In addition to the sobering news about the lessened effectiveness of hormonal birth control, these birth control methods are thought to slightly increase a woman’s risks of heart disease, high blood pressure and other conditions. When you consider that overweight and obese women are already at increased risk of heart disease, diabetes and other ills, and that pregnancy is a riskier venture, overall, for obese women and their babies, you have a new incentive for getting your weight down.

I know it isn’t easy. I’ve struggled with weight myself and can attest to the fact that it’s a constant battle. But it’s a battle we must fight – and win. And now, we have one more reason to do it.

– Yvonne S. Thornton, MD, MPH

Why it’s essential to offer kids comprehensive sex education

Monday, August 31st, 2009

In a recent study, about half of teens surveyed admitted to sexual activity. It’s a fact of life that adults have to face squarely.

And adults probably would be naïve to assume that the only ones having sex are the ones who are willing to admit to it.

But there’s another factor to consider: kids without access to comprehensive sex education may not know enough to call the sex that they’re having “real” sex.

Consider this finding from another survey, this one of ninth graders, that appeared in the journal Pediatrics in April 2005:

Adolescents evaluated oral sex as significantly less risky than vaginal sex on health, social, and emotional consequences.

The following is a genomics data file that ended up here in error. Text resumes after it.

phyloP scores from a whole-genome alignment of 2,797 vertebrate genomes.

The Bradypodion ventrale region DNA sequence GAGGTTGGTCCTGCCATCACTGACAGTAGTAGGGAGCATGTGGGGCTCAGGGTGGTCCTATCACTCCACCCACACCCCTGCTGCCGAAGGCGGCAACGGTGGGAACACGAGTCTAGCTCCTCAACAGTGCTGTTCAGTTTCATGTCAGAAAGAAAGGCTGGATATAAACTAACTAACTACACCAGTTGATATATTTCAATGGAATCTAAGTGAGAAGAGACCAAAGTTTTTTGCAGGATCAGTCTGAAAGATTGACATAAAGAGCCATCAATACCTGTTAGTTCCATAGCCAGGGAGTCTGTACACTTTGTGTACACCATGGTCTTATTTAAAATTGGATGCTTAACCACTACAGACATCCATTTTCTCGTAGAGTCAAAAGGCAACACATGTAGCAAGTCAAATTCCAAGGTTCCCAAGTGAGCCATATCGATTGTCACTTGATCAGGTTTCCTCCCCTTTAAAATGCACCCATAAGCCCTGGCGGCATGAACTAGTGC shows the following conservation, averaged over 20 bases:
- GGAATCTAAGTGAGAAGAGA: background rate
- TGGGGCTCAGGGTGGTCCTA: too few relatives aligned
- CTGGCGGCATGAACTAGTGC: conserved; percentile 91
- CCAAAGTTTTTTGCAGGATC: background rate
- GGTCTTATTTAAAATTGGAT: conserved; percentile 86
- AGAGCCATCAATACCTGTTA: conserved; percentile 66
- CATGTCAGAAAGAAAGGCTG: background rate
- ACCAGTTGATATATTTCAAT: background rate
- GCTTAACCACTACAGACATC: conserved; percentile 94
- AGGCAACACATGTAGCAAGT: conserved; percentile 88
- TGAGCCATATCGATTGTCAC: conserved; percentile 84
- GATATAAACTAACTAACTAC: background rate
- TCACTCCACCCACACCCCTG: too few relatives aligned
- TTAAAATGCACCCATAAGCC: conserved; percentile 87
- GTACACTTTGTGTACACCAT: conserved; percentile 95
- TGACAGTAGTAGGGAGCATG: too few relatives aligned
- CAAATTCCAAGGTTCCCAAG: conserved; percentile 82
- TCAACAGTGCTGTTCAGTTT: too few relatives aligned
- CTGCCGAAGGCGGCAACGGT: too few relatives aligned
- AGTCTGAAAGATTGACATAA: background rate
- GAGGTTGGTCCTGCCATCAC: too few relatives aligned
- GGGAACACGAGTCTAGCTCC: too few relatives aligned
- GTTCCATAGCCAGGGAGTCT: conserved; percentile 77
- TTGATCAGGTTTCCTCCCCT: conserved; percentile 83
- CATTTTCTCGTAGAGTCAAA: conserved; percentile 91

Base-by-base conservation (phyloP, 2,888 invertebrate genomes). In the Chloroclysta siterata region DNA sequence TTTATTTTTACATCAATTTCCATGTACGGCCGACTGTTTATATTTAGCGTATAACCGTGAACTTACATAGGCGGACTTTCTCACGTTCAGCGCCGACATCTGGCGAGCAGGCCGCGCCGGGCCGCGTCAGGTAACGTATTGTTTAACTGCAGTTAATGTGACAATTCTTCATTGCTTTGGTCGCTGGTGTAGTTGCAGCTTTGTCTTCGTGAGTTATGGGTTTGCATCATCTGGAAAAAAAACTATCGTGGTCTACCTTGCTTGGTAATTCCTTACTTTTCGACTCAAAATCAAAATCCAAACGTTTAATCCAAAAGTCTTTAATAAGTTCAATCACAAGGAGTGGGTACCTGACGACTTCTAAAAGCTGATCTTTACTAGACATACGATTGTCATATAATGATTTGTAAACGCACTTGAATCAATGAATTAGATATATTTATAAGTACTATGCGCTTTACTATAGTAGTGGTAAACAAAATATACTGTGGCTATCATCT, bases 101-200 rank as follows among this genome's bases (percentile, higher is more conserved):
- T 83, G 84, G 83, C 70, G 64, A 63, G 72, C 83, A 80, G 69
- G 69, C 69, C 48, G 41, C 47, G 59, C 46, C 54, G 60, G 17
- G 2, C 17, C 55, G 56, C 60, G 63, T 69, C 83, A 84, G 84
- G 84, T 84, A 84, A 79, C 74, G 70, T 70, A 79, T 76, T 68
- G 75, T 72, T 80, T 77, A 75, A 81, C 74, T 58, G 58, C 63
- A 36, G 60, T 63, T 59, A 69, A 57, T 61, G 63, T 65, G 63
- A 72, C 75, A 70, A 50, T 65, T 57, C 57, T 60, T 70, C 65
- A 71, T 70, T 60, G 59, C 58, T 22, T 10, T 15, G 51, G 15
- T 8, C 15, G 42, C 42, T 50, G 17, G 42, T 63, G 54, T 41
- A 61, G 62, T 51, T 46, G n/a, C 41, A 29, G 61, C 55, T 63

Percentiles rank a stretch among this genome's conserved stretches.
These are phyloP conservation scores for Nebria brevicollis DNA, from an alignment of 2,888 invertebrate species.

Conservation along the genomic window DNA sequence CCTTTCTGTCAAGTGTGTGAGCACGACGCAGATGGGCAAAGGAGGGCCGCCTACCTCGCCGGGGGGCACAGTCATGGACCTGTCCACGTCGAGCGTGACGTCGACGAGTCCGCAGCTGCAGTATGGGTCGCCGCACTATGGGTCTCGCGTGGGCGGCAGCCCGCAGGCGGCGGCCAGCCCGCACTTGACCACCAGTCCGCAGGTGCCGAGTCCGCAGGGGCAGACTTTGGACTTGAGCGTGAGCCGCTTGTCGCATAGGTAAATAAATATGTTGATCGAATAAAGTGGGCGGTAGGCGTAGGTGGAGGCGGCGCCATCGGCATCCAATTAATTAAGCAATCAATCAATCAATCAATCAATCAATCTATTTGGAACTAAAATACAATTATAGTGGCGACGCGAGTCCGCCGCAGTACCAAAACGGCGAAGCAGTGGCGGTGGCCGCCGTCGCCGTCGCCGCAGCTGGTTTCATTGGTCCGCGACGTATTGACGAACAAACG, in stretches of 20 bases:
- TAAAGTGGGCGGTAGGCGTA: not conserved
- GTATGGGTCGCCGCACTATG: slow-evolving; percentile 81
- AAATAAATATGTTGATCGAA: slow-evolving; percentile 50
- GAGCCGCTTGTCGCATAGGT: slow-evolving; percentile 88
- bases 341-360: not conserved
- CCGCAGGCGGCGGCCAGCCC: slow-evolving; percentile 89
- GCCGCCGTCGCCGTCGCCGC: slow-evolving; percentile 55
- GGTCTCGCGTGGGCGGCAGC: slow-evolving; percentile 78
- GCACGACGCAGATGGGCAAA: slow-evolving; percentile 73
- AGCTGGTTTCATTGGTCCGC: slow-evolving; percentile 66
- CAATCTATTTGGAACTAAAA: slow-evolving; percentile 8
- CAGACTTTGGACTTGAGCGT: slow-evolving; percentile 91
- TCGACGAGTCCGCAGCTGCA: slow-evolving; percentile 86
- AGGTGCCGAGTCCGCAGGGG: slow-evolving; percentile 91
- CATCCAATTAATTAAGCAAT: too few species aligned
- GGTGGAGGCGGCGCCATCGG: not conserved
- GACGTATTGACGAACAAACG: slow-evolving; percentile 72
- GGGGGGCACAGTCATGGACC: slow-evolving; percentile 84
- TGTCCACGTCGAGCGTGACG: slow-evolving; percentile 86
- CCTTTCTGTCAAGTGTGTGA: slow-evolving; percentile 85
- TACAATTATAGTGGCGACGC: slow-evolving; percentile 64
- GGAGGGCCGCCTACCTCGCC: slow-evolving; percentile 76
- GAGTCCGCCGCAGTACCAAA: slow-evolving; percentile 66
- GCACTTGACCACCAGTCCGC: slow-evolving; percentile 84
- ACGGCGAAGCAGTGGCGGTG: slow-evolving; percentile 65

That study found that, because of their assumptions about it being less risky, considerably more ninth-graders were having oral sex than were having vaginal sex.

Clearly, we’re failing our children if they believe that oral sex is less dangerous to their health. Oral sex can expose teens to the same sexually transmitted diseases — herpes, Chlamydia, gonorrhea, and HIV — as “real” sex. The only risk they’re avoiding by having oral-genital or anal-genital intercourse instead of genital-to-genital contact is pregnancy.

So why don’t kids know the risks?

Because we adults are not providing them with frank, comprehensive sex education.

We all want to keep children safe and preserve their innocence. But think for a minute — would you hand over the car keys to a child who’s never had a driving lesson? Teens are exposed to a more powerful drive than the one to get behind the wheel. Those raging hormones of adolescence are a biological imperative. We ignore that irrepressible drive at our children’s peril.

As an Ob-Gyn, I see the consequences of inadequate sex education. After years of decline, STDs are on the rise among adolescents. So is pregnancy.

We need to be honest with our children about sex, not because we expect them to be sexually active any more than when we expect them to crash the car when we tell them to buckle up. We must do it to protect them. We would be negligent not to. And, we need to discuss sexual intercourse and all the attendant risks along with the responsibilities before they are teenagers.